There’s nothing like a good piece of fudge.

Chocolate fudge, vanilla fudge, nut-free fudge, all of it is gloriously good. You might taste it and think that it’s a work of art.

However, it would be more accurate to call it a work of science. Fudge-making, like every other kind of dessert, is all about chemistry.

The key to crafting the perfect piece of fudge lies in proper crystallization of the sugar involved. It’s the miniscule sugar crystals that provide fudge with its smooth texture. Get those crystals to come together at the precise moment, and you’ve mastered the art of fudge making.

The basics of fudge making work like this:

nut-free fudge
  • Sugar is dissolved in liquid ingredients (cream and butter)
  • Corn syrup prevents large crystals of sugar from forming
  • This mixture is cooked until what’s called the “soft ball” stage. Simply put, if you drop the syrupy sugar into cold water, it rolls itself into a ball
  • Slowly cool the mixture, then stir it to form small crystals

During the fudge-making process, acid and heat work in tandem to turn white sugar – or sucrose – into its two base components, fructose and glucose and keep the sucrose from turning into large crystals. Butter helps control the sucrose molecules as well.

Another key factor is the temperature. If the fudge mixture cools down too fast, or becomes too agitate during the cooling period, bigger crystals can begin to form.

But who figured all this out? Who was the Thomas Edison or Isaac Newton of fudge?

We may never know. Like penicillin, Play-Doh and the microwave, fudge is a landmark creation that was discovered by accident…at least according to legend.

The Origins of Fudge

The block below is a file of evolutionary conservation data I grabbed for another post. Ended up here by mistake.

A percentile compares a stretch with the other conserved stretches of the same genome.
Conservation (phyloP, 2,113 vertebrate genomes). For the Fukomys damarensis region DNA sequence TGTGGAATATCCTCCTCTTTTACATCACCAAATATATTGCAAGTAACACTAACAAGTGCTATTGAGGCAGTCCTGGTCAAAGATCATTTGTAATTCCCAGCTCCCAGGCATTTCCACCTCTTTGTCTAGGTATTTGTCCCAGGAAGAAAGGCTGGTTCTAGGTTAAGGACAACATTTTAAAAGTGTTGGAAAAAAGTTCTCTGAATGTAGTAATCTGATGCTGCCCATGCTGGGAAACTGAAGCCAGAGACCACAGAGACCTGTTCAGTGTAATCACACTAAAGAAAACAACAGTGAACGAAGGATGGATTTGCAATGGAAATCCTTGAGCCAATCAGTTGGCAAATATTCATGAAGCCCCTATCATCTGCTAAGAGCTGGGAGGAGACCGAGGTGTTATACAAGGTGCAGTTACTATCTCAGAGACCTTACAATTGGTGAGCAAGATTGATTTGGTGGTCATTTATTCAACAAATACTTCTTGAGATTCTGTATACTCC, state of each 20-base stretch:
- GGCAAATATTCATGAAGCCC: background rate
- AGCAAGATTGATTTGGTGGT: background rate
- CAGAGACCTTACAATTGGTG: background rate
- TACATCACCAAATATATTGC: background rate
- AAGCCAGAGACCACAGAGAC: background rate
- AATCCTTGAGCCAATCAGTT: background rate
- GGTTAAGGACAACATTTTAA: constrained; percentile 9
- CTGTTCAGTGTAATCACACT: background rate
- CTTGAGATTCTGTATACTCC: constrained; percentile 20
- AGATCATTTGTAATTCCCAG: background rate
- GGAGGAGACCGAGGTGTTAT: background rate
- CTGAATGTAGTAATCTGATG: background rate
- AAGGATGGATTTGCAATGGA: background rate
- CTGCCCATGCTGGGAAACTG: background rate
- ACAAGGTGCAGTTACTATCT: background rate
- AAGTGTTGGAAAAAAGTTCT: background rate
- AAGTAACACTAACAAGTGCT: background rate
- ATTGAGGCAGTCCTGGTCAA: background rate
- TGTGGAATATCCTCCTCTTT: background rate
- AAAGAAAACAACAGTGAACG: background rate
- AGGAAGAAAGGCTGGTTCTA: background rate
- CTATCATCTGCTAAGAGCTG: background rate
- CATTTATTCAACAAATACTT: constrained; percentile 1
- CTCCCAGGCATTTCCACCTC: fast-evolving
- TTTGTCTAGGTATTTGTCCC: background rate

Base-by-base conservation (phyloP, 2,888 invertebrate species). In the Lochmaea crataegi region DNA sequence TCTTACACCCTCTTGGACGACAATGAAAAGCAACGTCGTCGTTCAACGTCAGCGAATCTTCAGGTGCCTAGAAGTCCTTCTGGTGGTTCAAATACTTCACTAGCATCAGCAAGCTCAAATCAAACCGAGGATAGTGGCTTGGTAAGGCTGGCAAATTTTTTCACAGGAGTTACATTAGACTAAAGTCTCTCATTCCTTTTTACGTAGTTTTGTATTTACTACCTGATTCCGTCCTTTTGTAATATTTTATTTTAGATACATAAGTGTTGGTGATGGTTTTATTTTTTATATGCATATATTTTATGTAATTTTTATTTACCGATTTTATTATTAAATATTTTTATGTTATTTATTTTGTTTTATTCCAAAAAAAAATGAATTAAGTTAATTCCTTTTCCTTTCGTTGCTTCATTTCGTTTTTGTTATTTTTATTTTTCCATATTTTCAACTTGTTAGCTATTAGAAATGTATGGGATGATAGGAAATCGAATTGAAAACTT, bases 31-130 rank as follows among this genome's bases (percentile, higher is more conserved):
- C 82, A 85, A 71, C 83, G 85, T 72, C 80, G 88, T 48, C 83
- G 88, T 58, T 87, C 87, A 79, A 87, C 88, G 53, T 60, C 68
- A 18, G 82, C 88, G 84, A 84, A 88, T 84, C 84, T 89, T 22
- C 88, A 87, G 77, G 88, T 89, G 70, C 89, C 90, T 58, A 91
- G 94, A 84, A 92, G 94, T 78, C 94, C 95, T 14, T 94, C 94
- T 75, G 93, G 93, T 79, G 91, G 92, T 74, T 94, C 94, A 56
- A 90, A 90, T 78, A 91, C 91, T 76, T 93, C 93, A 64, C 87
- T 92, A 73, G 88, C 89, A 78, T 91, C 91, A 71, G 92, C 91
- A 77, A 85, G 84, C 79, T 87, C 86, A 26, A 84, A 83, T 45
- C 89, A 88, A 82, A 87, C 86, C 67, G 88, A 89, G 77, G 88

origins of nut free fudge

The story of fudge begins more than 130 years ago, but no one is quite sure who cooked up the first batch. But the story goes something like this:

Sometime in the 1800s, a chef was trying to make caramel, but got it all wrong. They “fudged” the recipe – hence the name – and ended up creating a whole new treat.

Still, this was a completely unnamed person. The first time fudge makes it into the historical record is in 1886, when Emelyn Hartridge, a student at Vassar College, purchased some fudge from a grocery store in Baltimore.

It was a simple enough recipe: two cups of sugar, 1 cup of cream, a tablespoon of butter and two ounces of unsweetened chocolate.

In 1888, Hartridge used this recipe to make her own fudge, which she sold at her college’s senior auction. Soon, fudge became a prized delicacy among other women’s colleges like Smith and Wellesly, each of them inventing their own take on the dessert.

fudge nut-free

As time went on, other people would tinker with fudge recipes, adding things like molasses and marshmallows, while purists insisted that fudge was and would remain butter, sugar, cream and chocolate. (If you’re a fan of nut-free fudge, you may lean towards the purist camp.)

There is an art and a science to making great nut-free fudge. Yet not everyone is an artist or scientist in the kitchen.

That’s what we’re here for. Skip’s Candies has been crafting nut-free fudge and other delicacies for more than 25 years.

Whether you’re a fan of classic chocolate fudge or seasonal flavors like pumpkin, we have something to tempt your sweet tooth. Buy online or in store to see – and taste – for yourself.

To open a wholesale account please use the Contact page on the website or by calling us at 215-297-5604 option #2. Dismiss